Malcovery, a company that tracks email-based malware attacks, reported these phony “order confirmation” scams began around Thanksgiving. The emails use booby-trapped links and attached files to infect Windows PCs with the malware that powers the Asprox spam botnet. Apple computers seem unaffected.

The Asprox malware is a Trojan that steals email user names and other passwords from infected machines.  This type of malware runs in the background and you may not be aware of what your computer is doing. It also can infect your friends computer and perpetuate even more Asprox malware attacks. If you are infected Asprox can also use your computer to attack other websites.

Malcovery.com points out that the Asprox spam uses some tricky subject lines such as “Acknowledgment of Order,” “Order Confirmation,” “Order Status,” “Thank you for buying from [insert merchant name here]”, and a “Thank you for your order.”

Be alert to these tricks. Should you receive an email from an online or brick and mortar store you do business with and it has a legitimate looking logo and it references an order, DO NOT CLICK ON THE LINK OR ATTACHMENT! Instead, open up another web browser window and visit the merchant site using the web address you are familar with.  Sign in with your own user name and password and check the status of your order. All that information should be there including order issues, your order number, tracking number and expected date of delivery date and who is delivering the package and other information specific to your transaction.  Remember trust no one! Use your own information to research your order. If there is a problem you will discover it.  And remind all your friends and relatives of this scam. Remember; friends don’t let friends play the fool online!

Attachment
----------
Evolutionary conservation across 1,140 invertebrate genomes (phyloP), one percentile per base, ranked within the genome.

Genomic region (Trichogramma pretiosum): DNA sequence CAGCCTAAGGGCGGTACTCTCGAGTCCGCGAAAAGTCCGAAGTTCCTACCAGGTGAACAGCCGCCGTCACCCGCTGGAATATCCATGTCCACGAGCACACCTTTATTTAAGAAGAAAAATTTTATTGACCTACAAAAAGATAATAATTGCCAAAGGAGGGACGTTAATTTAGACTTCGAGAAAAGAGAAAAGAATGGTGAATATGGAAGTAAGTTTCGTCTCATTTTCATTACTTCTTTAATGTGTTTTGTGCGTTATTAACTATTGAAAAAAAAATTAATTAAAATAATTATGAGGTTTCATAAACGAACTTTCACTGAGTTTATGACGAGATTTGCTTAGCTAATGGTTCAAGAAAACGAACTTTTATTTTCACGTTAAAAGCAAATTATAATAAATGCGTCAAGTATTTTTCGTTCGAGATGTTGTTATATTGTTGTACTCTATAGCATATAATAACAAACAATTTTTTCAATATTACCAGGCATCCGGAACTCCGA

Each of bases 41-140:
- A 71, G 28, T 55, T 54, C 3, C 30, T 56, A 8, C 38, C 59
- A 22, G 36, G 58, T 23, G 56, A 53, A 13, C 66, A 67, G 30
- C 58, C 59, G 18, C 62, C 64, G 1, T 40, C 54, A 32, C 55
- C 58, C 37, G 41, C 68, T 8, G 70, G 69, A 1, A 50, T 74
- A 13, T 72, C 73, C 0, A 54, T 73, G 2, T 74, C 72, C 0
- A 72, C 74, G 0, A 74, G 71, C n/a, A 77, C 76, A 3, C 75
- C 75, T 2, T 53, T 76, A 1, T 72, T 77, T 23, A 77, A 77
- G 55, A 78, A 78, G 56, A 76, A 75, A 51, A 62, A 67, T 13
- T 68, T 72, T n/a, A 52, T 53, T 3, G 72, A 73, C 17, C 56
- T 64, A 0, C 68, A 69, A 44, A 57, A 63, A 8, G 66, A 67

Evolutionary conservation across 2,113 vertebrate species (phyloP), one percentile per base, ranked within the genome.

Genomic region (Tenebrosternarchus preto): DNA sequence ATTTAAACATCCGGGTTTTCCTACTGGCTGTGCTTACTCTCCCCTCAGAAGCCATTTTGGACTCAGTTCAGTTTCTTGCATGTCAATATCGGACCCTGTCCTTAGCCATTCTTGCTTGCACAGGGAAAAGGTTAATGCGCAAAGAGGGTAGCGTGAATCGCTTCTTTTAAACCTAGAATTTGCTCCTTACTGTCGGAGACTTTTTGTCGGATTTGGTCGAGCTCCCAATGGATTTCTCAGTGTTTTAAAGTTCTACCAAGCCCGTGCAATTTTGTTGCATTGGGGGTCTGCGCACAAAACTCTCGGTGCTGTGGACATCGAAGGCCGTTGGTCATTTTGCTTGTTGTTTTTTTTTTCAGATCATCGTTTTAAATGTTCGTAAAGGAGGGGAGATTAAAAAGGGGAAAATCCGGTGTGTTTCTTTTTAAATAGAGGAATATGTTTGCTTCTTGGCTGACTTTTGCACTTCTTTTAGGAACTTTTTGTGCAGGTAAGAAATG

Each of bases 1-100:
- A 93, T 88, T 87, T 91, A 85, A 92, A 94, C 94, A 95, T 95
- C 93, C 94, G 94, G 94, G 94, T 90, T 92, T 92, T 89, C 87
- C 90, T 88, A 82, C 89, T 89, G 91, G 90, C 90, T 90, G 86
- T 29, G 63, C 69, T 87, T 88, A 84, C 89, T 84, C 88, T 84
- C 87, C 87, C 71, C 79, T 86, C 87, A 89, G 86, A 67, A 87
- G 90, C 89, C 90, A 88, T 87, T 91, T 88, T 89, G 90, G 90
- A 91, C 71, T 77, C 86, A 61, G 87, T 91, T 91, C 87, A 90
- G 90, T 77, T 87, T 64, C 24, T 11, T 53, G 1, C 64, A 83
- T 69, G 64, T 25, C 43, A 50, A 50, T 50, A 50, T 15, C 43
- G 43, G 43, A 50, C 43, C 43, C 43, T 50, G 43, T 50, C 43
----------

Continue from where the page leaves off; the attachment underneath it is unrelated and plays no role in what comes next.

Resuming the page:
Here are few more tips to spot and fight order confirmation scams;

  • Print a copy of your order confirmation. Highlight all the relevant information and compare it to any email you get.
  • The scam email may be fairly generic not using your name or any information that is familiar to you.  Examine it carefully.
  • Hover you cursor over any links and examine the web address that appears. Make sure it is taking you where you want to go. BE CAREFUL NOT TO CLICK ON THE LINK!
  • Examine any attachment and look for “.exe”, or a double extension like “exe.pdf.” That could be a dangerous crypto malware.
  • Don’t trust any email just because it has a familiar logo or trademark.
  • Keep good records! What to did you buy and from whom? Who did you send it to? Call the person and let them know its coming, the tracking number and who is delivering it. And ask them to let you know what to expect with the same details.
  • Never click on links or attachments. Use your own information to research a problem with your order.
  • Never pay for delivery of something you did not order or were not expecting.
  • Never give personal information over the phone to someone who calls claming to have some thing to deliver to you.
  • Its the Internet; trust no one.

Now you know

See FedEx Fraudulent Email Alert

See UPS Fraudulent Email Alert